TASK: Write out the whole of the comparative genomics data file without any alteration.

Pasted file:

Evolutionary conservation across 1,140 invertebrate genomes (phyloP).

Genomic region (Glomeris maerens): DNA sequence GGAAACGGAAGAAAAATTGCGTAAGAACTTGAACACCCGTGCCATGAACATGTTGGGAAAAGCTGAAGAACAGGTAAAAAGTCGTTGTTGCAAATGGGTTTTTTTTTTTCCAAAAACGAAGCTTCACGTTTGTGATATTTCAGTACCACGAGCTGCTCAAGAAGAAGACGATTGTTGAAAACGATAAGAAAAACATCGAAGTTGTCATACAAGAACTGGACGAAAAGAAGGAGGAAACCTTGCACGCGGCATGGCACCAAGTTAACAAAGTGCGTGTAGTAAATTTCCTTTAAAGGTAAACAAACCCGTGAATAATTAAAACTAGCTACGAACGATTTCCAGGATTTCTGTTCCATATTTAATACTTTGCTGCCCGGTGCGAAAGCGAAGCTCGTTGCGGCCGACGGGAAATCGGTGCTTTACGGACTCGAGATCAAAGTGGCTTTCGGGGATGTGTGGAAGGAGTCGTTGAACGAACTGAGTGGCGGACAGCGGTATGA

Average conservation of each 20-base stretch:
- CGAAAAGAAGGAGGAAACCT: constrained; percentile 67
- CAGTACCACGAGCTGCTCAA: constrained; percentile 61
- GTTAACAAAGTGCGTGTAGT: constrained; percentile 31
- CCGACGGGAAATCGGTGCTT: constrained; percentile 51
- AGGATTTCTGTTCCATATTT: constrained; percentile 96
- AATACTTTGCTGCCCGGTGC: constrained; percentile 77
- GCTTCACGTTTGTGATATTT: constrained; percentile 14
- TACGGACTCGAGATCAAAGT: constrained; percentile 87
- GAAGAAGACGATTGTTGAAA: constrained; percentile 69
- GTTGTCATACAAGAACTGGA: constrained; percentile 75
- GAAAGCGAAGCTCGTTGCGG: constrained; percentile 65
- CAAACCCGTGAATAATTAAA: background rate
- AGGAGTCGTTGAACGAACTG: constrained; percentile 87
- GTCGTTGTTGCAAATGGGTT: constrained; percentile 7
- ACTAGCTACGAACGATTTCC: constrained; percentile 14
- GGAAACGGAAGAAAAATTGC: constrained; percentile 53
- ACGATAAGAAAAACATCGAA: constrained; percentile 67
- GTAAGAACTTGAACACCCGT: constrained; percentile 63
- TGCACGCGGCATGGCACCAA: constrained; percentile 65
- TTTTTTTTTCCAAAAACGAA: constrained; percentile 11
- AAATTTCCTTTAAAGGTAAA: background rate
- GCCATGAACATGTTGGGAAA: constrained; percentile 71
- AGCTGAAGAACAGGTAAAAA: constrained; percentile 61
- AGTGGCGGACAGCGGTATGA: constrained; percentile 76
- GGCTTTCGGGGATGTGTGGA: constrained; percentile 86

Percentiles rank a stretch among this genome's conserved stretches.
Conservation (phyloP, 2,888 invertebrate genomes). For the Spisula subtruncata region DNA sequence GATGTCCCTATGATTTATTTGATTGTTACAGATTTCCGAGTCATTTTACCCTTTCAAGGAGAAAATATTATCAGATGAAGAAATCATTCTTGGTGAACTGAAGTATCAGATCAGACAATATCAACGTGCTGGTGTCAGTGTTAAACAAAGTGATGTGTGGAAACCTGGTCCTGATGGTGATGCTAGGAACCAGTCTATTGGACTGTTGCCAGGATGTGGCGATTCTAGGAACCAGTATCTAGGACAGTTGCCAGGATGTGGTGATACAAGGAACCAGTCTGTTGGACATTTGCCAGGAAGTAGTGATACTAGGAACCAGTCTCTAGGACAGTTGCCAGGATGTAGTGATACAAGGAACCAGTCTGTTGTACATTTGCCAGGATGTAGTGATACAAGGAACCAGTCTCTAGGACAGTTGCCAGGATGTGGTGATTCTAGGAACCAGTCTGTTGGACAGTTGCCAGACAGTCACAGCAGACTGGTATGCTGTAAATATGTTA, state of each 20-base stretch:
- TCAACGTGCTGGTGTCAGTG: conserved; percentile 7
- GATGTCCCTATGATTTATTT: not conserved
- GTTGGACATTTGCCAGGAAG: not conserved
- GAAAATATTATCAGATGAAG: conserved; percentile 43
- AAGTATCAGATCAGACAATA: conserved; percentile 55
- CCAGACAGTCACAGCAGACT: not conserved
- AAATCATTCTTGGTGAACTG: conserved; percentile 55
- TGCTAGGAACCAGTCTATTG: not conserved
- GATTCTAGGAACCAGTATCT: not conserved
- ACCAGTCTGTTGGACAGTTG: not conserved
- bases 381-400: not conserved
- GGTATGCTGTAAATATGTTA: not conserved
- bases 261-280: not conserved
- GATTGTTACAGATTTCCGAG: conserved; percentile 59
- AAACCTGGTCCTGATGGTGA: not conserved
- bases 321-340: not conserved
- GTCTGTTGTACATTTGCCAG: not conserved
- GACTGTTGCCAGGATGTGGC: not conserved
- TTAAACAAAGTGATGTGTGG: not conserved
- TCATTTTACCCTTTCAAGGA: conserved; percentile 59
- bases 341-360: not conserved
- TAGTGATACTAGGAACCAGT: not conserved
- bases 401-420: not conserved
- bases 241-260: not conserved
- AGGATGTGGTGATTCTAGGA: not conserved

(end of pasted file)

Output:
Evolutionary conservation across 1,140 invertebrate genomes (phyloP).

Genomic region (Glomeris maerens): DNA sequence GGAAACGGAAGAAAAATTGCGTAAGAACTTGAACACCCGTGCCATGAACATGTTGGGAAAAGCTGAAGAACAGGTAAAAAGTCGTTGTTGCAAATGGGTTTTTTTTTTTCCAAAAACGAAGCTTCACGTTTGTGATATTTCAGTACCACGAGCTGCTCAAGAAGAAGACGATTGTTGAAAACGATAAGAAAAACATCGAAGTTGTCATACAAGAACTGGACGAAAAGAAGGAGGAAACCTTGCACGCGGCATGGCACCAAGTTAACAAAGTGCGTGTAGTAAATTTCCTTTAAAGGTAAACAAACCCGTGAATAATTAAAACTAGCTACGAACGATTTCCAGGATTTCTGTTCCATATTTAATACTTTGCTGCCCGGTGCGAAAGCGAAGCTCGTTGCGGCCGACGGGAAATCGGTGCTTTACGGACTCGAGATCAAAGTGGCTTTCGGGGATGTGTGGAAGGAGTCGTTGAACGAACTGAGTGGCGGACAGCGGTATGA

Average conservation of each 20-base stretch:
- CGAAAAGAAGGAGGAAACCT: constrained; percentile 67
- CAGTACCACGAGCTGCTCAA: constrained; percentile 61
- GTTAACAAAGTGCGTGTAGT: constrained; percentile 31
- CCGACGGGAAATCGGTGCTT: constrained; percentile 51
- AGGATTTCTGTTCCATATTT: constrained; percentile 96
- AATACTTTGCTGCCCGGTGC: constrained; percentile 77
- GCTTCACGTTTGTGATATTT: constrained; percentile 14
- TACGGACTCGAGATCAAAGT: constrained; percentile 87
- GAAGAAGACGATTGTTGAAA: constrained; percentile 69
- GTTGTCATACAAGAACTGGA: constrained; percentile 75
- GAAAGCGAAGCTCGTTGCGG: constrained; percentile 65
- CAAACCCGTGAATAATTAAA: background rate
- AGGAGTCGTTGAACGAACTG: constrained; percentile 87
- GTCGTTGTTGCAAATGGGTT: constrained; percentile 7
- ACTAGCTACGAACGATTTCC: constrained; percentile 14
- GGAAACGGAAGAAAAATTGC: constrained; percentile 53
- ACGATAAGAAAAACATCGAA: constrained; percentile 67
- GTAAGAACTTGAACACCCGT: constrained; percentile 63
- TGCACGCGGCATGGCACCAA: constrained; percentile 65
- TTTTTTTTTCCAAAAACGAA: constrained; percentile 11
- AAATTTCCTTTAAAGGTAAA: background rate
- GCCATGAACATGTTGGGAAA: constrained; percentile 71
- AGCTGAAGAACAGGTAAAAA: constrained; percentile 61
- AGTGGCGGACAGCGGTATGA: constrained; percentile 76
- GGCTTTCGGGGATGTGTGGA: constrained; percentile 86

Percentiles rank a stretch among this genome's conserved stretches.
Conservation (phyloP, 2,888 invertebrate genomes). For the Spisula subtruncata region DNA sequence GATGTCCCTATGATTTATTTGATTGTTACAGATTTCCGAGTCATTTTACCCTTTCAAGGAGAAAATATTATCAGATGAAGAAATCATTCTTGGTGAACTGAAGTATCAGATCAGACAATATCAACGTGCTGGTGTCAGTGTTAAACAAAGTGATGTGTGGAAACCTGGTCCTGATGGTGATGCTAGGAACCAGTCTATTGGACTGTTGCCAGGATGTGGCGATTCTAGGAACCAGTATCTAGGACAGTTGCCAGGATGTGGTGATACAAGGAACCAGTCTGTTGGACATTTGCCAGGAAGTAGTGATACTAGGAACCAGTCTCTAGGACAGTTGCCAGGATGTAGTGATACAAGGAACCAGTCTGTTGTACATTTGCCAGGATGTAGTGATACAAGGAACCAGTCTCTAGGACAGTTGCCAGGATGTGGTGATTCTAGGAACCAGTCTGTTGGACAGTTGCCAGACAGTCACAGCAGACTGGTATGCTGTAAATATGTTA, state of each 20-base stretch:
- TCAACGTGCTGGTGTCAGTG: conserved; percentile 7
- GATGTCCCTATGATTTATTT: not conserved
- GTTGGACATTTGCCAGGAAG: not conserved
- GAAAATATTATCAGATGAAG: conserved; percentile 43
- AAGTATCAGATCAGACAATA: conserved; percentile 55
- CCAGACAGTCACAGCAGACT: not conserved
- AAATCATTCTTGGTGAACTG: conserved; percentile 55
- TGCTAGGAACCAGTCTATTG: not conserved
- GATTCTAGGAACCAGTATCT: not conserved
- ACCAGTCTGTTGGACAGTTG: not conserved
- bases 381-400: not conserved
- GGTATGCTGTAAATATGTTA: not conserved
- bases 261-280: not conserved
- GATTGTTACAGATTTCCGAG: conserved; percentile 59
- AAACCTGGTCCTGATGGTGA: not conserved
- bases 321-340: not conserved
- GTCTGTTGTACATTTGCCAG: not conserved
- GACTGTTGCCAGGATGTGGC: not conserved
- TTAAACAAAGTGATGTGTGG: not conserved
- TCATTTTACCCTTTCAAGGA: conserved; percentile 59
- bases 341-360: not conserved
- TAGTGATACTAGGAACCAGT: not conserved
- bases 401-420: not conserved
- bases 241-260: not conserved
- AGGATGTGGTGATTCTAGGA: not conserved